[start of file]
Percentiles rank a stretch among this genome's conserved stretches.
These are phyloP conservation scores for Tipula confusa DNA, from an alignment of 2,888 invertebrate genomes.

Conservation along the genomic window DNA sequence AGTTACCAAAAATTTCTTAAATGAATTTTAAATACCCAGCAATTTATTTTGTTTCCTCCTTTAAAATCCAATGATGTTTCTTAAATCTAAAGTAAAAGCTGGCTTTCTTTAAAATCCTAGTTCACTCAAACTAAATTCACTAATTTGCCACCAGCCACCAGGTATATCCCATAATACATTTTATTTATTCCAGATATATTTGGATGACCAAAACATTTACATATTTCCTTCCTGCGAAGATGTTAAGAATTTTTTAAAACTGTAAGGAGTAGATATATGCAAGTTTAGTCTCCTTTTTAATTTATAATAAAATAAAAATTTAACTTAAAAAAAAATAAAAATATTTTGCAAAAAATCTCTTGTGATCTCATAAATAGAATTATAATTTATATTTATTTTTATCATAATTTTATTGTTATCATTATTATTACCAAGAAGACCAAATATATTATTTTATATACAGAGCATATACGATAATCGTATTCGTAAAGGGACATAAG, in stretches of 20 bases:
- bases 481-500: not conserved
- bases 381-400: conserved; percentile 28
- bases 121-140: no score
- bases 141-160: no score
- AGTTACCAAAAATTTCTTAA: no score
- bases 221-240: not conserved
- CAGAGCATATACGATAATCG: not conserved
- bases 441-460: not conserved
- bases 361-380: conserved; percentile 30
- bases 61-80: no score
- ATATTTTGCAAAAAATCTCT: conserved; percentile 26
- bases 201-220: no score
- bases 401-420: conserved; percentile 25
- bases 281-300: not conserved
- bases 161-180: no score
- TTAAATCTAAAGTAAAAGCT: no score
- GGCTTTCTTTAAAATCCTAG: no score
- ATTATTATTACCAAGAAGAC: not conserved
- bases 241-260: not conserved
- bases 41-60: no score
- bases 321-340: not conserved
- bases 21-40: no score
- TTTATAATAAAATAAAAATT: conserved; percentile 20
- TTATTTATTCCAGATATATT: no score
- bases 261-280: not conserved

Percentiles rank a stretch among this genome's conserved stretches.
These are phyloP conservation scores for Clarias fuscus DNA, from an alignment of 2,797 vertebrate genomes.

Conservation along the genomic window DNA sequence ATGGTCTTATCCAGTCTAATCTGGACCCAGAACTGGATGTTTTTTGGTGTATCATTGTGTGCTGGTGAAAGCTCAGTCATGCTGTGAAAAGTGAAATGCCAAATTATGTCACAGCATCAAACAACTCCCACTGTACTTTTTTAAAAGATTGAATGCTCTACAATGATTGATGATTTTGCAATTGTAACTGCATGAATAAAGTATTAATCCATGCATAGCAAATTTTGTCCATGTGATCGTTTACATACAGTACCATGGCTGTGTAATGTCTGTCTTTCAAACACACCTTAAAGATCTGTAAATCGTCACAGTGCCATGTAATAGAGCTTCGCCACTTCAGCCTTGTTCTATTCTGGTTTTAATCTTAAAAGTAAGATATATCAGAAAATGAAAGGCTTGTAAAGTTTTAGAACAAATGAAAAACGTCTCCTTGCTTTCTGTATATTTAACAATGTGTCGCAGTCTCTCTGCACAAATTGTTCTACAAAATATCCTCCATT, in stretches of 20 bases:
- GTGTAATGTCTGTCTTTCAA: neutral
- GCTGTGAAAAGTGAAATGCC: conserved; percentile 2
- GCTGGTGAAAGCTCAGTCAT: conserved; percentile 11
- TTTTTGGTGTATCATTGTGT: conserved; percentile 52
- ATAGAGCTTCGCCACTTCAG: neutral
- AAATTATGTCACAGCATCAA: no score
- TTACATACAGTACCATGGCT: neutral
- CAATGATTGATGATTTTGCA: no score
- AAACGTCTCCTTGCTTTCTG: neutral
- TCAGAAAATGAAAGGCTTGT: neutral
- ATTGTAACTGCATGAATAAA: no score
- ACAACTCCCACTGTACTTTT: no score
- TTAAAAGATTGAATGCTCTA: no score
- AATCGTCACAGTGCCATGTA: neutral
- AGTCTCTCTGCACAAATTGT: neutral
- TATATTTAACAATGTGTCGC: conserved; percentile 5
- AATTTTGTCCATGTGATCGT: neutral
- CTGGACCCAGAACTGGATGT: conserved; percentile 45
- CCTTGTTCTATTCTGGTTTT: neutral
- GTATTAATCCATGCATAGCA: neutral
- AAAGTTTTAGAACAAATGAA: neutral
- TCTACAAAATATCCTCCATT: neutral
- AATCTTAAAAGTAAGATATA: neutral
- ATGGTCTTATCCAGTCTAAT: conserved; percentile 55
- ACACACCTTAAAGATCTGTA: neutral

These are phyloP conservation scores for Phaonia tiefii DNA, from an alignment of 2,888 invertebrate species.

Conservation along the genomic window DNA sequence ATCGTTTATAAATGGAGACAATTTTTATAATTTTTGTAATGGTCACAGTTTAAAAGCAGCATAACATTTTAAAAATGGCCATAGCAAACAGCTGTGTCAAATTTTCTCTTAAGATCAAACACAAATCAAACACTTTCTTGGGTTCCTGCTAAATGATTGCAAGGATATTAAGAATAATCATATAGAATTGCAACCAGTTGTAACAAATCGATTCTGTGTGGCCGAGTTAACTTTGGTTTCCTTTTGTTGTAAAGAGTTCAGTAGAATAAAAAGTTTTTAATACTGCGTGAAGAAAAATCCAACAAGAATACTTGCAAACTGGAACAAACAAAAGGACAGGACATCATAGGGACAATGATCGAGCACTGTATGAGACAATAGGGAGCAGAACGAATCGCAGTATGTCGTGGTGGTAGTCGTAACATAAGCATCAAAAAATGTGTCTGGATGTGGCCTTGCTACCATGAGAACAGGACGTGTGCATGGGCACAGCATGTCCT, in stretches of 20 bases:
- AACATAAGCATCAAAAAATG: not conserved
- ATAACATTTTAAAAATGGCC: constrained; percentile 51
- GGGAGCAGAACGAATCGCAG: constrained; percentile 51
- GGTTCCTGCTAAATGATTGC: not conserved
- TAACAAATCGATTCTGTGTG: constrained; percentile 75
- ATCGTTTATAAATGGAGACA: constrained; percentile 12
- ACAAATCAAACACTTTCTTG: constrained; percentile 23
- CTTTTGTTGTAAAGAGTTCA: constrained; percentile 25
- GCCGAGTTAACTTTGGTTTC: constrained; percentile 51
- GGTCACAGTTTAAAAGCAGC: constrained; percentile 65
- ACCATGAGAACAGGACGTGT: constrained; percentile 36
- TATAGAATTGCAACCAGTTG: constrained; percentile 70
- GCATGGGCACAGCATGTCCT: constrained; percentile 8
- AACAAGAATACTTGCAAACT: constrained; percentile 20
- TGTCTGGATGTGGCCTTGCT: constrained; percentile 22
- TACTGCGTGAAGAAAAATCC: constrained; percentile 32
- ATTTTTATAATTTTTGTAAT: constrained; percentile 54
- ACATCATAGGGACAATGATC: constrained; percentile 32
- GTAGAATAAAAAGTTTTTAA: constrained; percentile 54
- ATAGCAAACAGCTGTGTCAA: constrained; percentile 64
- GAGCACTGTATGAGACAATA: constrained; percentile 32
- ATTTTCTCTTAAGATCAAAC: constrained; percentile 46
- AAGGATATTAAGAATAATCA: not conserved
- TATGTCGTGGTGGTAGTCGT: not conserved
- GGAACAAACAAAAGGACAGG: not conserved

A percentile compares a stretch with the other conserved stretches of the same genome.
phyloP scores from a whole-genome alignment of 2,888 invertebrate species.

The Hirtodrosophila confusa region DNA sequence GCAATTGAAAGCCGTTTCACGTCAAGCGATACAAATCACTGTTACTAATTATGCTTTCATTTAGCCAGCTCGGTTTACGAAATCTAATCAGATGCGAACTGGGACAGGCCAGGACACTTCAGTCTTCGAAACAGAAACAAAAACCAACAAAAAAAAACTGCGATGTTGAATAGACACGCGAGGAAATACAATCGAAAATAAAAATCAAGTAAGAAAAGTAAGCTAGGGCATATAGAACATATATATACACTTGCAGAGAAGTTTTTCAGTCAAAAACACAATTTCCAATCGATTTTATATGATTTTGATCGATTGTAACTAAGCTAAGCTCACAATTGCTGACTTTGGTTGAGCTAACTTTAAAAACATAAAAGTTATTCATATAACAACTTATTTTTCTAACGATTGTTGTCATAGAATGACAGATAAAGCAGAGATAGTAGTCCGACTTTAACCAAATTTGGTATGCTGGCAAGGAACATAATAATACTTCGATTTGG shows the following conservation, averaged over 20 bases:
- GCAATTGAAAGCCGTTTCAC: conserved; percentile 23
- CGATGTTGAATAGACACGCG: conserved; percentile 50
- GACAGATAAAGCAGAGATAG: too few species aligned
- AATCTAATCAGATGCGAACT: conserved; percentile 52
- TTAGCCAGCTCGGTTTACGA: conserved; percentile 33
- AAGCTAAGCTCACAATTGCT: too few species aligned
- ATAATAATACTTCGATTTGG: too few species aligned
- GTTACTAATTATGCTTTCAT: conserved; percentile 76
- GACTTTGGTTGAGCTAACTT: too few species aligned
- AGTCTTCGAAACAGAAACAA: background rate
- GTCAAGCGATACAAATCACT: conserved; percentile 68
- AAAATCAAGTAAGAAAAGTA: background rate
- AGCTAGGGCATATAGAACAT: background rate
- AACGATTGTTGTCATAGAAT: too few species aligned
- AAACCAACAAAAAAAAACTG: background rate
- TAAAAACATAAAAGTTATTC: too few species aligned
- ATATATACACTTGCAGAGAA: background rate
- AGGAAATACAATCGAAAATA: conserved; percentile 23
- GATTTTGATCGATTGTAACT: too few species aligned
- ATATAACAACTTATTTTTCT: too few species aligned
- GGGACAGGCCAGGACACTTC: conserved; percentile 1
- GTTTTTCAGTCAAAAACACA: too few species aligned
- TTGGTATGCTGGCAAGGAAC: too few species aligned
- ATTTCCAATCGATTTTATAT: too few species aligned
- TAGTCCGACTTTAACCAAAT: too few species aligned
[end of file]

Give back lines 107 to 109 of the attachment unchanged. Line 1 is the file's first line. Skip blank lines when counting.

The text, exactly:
- GGGACAGGCCAGGACACTTC: conserved; percentile 1
- GTTTTTCAGTCAAAAACACA: too few species aligned
- TTGGTATGCTGGCAAGGAAC: too few species aligned